Zoo animal welfare boosted by environmental enrichment, positive reinforcement training

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Gail Laule
Gail Laule

It may sound like a dream to some people—never having to work, being provided with shelter, nutritious food, and good health care—but life in a zoo can be just as harsh as life in the wild.

Zoo animals may be confined to a sterile, unchanging environment; they live in unnatural and sometimes acrimonious social situations; they have no choice about the type of food they eat or when they eat. As a result of these difficult conditions, many animals become bored or stressed and engage in stereotypic behaviors.

"We must recognize, acknowledge, and address the cost of captivity because animals do pay a price for giving up freedom," said Gail Laule, a behavioral consultant who works with zoos and aquariums to improve animal welfare through positive reinforcement training and enrichment programs.

"I am suggesting that a high level of animal welfare is a direct result of how effectively we mitigate those costs," Laule said during her presentation at the 2002 AVMA Animal Welfare Forum in Milwaukee, Oct. 11.

Laule and her partner, Tim Desmond, run a consulting company, Active Environments, that has developed techniques to improve captive animal welfare including, protected contact, a positive reinforcement-based program for managing elephants, cooperative feeding, and a method to boost positive social interaction among animals.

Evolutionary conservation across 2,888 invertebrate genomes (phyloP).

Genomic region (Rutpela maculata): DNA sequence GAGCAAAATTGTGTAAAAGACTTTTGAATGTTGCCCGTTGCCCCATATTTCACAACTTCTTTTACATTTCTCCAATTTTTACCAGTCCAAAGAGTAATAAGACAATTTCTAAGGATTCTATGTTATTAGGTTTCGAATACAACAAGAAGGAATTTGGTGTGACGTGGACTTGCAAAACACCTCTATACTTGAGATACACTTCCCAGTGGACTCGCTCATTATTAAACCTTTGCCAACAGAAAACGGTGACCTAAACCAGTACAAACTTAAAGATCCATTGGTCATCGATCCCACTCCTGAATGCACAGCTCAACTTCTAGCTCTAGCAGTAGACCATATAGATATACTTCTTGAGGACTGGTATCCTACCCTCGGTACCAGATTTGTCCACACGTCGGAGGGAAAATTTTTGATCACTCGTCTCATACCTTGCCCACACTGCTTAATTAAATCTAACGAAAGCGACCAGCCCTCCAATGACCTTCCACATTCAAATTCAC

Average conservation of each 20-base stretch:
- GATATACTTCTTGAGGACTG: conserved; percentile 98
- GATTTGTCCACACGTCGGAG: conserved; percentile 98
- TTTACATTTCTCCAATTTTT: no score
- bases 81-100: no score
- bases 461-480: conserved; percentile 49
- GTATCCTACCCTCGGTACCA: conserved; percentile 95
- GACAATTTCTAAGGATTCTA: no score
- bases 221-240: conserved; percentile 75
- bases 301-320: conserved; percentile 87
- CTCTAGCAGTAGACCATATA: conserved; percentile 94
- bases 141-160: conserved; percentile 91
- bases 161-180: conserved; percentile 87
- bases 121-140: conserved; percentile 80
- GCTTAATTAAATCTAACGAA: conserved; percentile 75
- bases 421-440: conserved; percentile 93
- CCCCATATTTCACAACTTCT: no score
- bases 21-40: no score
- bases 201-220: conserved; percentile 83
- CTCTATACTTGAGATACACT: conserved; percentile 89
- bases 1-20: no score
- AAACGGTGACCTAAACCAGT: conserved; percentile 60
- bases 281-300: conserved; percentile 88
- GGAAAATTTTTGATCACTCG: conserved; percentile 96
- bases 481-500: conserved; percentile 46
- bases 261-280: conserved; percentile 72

Positive reinforcement, improved welfare
Laule stressed that using positive reinforcement training instead of negative reinforcement training can greatly enhance welfare.

"It allows animals to voluntarily cooperate; it also means they can choose to 'say' no," Laule said. "My job as a trainer is to make it worth their while (to 'say' yes)."

In most cases, trainers use food as a treat for animals that perform the desired behavior, which gives animals a chance to work for their food as they do in the wild.

Laule recommended that keepers use desensitization methods to help animals overcome fear or discomfort during husbandry and training procedures such as injections, confinement, or health examinations.

"There are a lot of things we do to animals for their health and best interest that are unnatural, scary, and stressful," she said. "We can use desensitization to help them cope with that."

She also recommended that trainers use positive reinforcement during feeding times to encourage dominant animals to allow subdominant animals to get their fair share of food.

These techniques allow animals to be willing participants in these essential parts of daily life, help to reduce fear and aggression, and provide intellectual stimulation, Laule explained.

Natural, healthy environments
Providing animals with dynamic environments that promote natural behaviors is also important. Laule suggested several enrichment strategies, including:
  • Providing climbing structures, hiding places, bedding materials, and a variety of objects that the animals can manipulate
  • Making feeding more interesting by providing a variety of foods, preparing foods in different ways, providing natural food items, or hiding food items
  • Introducing sensory stimuli such as ice or the scents of other animals
  • Creating natural social groups or housing multiple species together
  • Giving animals something productive to do
  • Encouraging positive interaction between humans and other animals.